While the majority of European countries, notably the United Kingdom, rely on exit polls to declare election winners, in France, pollsters base their estimates on ballots actually counted. Explanations.
Sunday April 24, as is customary, the face of the winner of the presidential election – Emmanuel Macron or Marine Le Pen – will appear live on television at 8 p.m. sharp.
However, in the big cities, the polling stations will have just closed their doors.
So how do the pollsters manage to give a winner at 8 p.m., when all the votes have not yet been counted?
Unlike the operation of most other European countries, the results communicated at 8 p.m. are not exit polls.
French pollsters base their estimates on the first ballots that have indeed been counted.
To do this, everything is played during the hour preceding the announcement of the result.
In mainland France, polling stations close at 7 p.m. in most municipalities and at 8 p.m. in major cities, particularly Paris and Marseille.
It is thanks to this one-hour delay – which was two hours in previous elections – that the pollsters can designate a winner.
“They use interviews, we use ballots”
“The main difference with an exit poll is that instead of asking people outside the polling station how they voted, we look directly at their ballot papers,” says Mathieu Doiret of the polling institute Ipsos, partner of France 24 for the presidential election.
“This forces us to wait for the first polls to close at 7 p.m., while exit polls can be worked on throughout the day.”
Ipsos, like other polling institutes, sends pollsters, around 500, to various polling stations, chosen so that they are representative of the country’s diversity.
According to Mathieu Doiret, the idea is not so much to find areas where voting habits reflect the rest of the country, but rather to have polling stations that can reveal trends.
This may consist, for example, of seeing whether, in the strongholds of a candidate, there are large numbers of people moving or not.
Once there, the investigators call the polling institute every hundred ballots counted to communicate the results.
A software takes care of centralizing all the data, and, by comparing them with the figures of the previous elections, develops projections.
At the start of election night, the polling institutes can thus give initial estimates which will be updated over the hours, as the counting of the ballots progresses.
“British pollsters, for example, also choose a representative sample of polling stations and compare the results with past elections in order to establish their projections”, compares Mathieu Doiret, whose institute also carries out surveys in the United Kingdom.
“The only difference is in the primary material: they use interviews, we use ballots.”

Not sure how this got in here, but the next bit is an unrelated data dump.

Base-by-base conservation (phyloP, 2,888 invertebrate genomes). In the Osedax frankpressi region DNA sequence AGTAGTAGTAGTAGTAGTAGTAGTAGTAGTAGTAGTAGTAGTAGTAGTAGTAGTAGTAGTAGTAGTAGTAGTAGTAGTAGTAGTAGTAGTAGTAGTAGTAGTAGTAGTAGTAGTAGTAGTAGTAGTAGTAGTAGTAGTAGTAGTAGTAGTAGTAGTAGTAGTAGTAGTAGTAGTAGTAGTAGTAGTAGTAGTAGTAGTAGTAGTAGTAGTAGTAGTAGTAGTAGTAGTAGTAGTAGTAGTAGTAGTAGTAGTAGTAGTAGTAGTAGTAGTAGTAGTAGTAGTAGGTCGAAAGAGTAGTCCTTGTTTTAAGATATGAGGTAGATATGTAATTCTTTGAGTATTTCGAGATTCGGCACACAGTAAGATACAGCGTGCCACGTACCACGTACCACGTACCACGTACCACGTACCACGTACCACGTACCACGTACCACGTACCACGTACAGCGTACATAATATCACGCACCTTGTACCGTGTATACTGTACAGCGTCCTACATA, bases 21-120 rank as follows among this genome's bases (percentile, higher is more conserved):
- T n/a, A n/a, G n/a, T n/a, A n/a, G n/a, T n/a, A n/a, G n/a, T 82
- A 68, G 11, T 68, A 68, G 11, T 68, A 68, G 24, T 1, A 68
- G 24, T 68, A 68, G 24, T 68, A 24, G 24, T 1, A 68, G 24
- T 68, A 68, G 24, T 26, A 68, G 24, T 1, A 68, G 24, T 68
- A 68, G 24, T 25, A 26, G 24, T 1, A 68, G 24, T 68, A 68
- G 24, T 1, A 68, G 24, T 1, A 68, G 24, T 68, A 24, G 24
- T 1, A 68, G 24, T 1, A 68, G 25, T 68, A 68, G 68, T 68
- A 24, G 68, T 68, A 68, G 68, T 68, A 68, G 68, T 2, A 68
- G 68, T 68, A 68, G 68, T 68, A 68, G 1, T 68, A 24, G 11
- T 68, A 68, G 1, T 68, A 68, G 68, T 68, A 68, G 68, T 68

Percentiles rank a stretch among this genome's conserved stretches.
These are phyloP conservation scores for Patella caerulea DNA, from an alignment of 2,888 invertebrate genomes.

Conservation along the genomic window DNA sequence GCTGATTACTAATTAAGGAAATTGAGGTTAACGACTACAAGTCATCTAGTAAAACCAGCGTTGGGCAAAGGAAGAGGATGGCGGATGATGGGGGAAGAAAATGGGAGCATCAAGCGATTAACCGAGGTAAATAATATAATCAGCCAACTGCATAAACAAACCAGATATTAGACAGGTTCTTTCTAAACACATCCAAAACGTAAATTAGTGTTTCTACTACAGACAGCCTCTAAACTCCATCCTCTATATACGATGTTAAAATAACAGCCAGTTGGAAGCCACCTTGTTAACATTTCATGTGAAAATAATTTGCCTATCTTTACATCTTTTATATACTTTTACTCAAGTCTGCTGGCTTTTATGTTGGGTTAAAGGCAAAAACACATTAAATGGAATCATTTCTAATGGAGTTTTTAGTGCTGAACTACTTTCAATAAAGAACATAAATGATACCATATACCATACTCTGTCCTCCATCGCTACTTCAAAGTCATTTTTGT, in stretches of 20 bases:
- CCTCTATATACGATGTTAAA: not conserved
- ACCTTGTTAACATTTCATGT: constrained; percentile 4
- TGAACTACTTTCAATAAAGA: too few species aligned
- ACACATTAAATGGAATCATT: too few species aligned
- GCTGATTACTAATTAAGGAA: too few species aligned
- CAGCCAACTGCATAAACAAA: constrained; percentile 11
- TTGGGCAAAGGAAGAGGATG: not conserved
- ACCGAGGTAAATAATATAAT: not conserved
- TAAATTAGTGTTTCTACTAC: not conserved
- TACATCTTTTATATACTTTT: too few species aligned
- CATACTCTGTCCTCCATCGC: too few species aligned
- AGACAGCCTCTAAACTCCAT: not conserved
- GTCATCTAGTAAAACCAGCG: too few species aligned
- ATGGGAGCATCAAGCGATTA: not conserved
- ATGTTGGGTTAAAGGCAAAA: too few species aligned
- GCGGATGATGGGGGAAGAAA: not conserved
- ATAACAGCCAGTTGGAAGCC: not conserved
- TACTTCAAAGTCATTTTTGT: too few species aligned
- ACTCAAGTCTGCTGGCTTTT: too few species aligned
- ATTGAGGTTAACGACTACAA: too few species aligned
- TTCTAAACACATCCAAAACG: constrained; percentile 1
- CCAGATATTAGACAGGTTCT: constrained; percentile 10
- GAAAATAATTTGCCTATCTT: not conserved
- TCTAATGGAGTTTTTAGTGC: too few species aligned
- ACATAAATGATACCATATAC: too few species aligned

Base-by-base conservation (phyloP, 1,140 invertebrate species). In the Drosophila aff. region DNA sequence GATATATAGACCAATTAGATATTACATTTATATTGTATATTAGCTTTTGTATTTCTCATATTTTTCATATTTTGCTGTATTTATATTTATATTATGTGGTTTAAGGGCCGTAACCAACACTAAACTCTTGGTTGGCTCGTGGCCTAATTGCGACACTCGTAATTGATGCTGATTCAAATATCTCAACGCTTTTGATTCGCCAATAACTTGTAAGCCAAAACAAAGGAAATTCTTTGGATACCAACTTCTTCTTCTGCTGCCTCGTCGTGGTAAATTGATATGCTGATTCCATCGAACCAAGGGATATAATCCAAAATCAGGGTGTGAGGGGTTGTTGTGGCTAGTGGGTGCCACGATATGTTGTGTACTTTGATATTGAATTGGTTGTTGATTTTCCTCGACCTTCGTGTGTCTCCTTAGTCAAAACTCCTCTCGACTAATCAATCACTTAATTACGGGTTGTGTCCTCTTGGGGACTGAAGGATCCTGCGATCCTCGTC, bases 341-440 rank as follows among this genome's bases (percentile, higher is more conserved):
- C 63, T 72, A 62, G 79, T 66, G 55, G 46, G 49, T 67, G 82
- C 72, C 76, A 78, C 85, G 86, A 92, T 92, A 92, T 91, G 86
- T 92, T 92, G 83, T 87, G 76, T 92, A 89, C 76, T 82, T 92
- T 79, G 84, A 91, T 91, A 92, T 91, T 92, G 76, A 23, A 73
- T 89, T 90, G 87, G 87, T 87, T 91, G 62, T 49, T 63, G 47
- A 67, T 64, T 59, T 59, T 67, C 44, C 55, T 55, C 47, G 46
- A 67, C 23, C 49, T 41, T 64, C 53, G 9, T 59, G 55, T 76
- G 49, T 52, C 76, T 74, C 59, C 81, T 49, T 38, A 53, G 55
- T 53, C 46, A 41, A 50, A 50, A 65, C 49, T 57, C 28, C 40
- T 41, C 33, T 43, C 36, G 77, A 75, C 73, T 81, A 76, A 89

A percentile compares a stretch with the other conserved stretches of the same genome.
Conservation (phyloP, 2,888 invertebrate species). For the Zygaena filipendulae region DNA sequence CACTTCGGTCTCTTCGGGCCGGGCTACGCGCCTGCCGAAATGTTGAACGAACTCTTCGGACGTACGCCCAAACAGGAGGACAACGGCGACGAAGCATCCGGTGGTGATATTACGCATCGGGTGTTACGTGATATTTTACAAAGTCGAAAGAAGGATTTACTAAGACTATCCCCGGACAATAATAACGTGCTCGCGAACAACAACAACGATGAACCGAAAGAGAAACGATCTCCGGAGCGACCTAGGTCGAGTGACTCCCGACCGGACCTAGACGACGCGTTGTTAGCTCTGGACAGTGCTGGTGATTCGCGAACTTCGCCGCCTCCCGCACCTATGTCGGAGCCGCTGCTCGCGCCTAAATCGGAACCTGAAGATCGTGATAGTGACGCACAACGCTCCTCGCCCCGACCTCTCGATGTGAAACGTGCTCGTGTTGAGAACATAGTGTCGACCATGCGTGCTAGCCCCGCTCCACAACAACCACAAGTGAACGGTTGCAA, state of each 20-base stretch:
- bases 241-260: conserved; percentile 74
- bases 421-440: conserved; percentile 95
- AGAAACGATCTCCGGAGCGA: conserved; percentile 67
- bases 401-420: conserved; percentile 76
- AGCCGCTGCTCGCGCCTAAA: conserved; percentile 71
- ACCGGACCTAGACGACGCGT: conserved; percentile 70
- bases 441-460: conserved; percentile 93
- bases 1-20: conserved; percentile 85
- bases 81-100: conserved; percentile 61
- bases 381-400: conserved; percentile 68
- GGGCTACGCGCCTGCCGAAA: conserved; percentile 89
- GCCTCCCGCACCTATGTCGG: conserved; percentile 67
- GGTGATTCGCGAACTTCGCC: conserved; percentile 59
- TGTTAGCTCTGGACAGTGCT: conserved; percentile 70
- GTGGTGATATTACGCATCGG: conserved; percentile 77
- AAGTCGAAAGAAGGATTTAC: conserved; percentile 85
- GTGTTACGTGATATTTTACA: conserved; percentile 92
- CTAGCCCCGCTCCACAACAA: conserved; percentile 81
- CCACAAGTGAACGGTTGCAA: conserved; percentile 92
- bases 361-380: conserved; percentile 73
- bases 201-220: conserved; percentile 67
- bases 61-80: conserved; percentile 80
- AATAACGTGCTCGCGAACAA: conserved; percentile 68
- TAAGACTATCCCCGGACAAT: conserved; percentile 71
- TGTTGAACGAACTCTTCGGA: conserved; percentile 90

For the specialist, relying on the actual count of the votes rather than on exit polls has certain advantages.
In the British case, voters are, for example, free not to want to tell the pollsters which ballot they put in the ballot box.
A risk of error?
So far, this system has proven itself.
In each election, the pollsters were able to give a result at 8 p.m., including the first round of the presidential election in 2002, despite the tiny difference which had allowed the far-right leader, Jean-Marie Le Pen, to ahead of the socialist Lionel Jospin.
“We have not yet seen polling institutes unable to declare a winner, or the finalists of the second round, at 8 p.m.”, assures Mathieu Doiret.
“There was only one time there was some confusion, in 1974.”
That year, Valéry Giscard d’Estaing won with only 400,000 votes ahead of his opponent, the narrowest gap ever recorded.
“But with today’s expertise and technical capabilities, we wouldn’t even have had such difficulties,” says the specialist.
However, a surprise cannot be completely ruled out.
This is what some voters of Jean-Luc Mélenchon hoped for in the first round on April 10.
At 8 p.m., the rebellious candidate was credited with 20%.
He finally finished, according to the official count of the Ministry of the Interior with 21.95% of the total votes cast.
“Things get complicated when the candidates do much better in a ballot than in previous elections in a certain type of constituency,” explains Mathieu Doiret.
“In the case of Jean-Luc Mélenchon, his support in rural areas was largely unchanged from 2017, but he jumped in some urban areas, where polling stations closed later. So we couldn’t tell. until after 8 p.m. when these offices began reporting their results.”
The temptation to trust foreign media
If the media will wait for the closing of the polls to communicate the first estimates on Sunday, on social networks, anonymous but also Belgian or Swiss media will publish estimates through the hashtag #RadioLondres from the end of the afternoon, based on exit polls, precisely, or on old polls.
While it may be tempting to refer to them, these results are often unreliable.
Proof of this is two weeks ago, during the first round of voting, when rumors spoke of a tie between Macron and Le Pen – it turned out later that the incumbent president had a four-point lead.
And these results are also contrary to French law.
From Friday at 11:59 p.m. until Sunday at 8 p.m., France is in a period of “electoral silence”.
The French media are therefore prohibited from quoting candidates or publishing opinion polls so as not to influence voters.
These rules also apply to candidates and their teams, who do not have the right to campaign within 44 hours before the end of the poll.
In a press release published on April 4, the National Commission for the Control of the Electoral Campaign for the Presidential Election, the CNCCEP and the Polling Commission thus recalled that the publication of results or polls or their dissemination, including on social networks, is liable to a fine of up to 75,000 euros.
This article was translated from English by Cyrielle Cabot.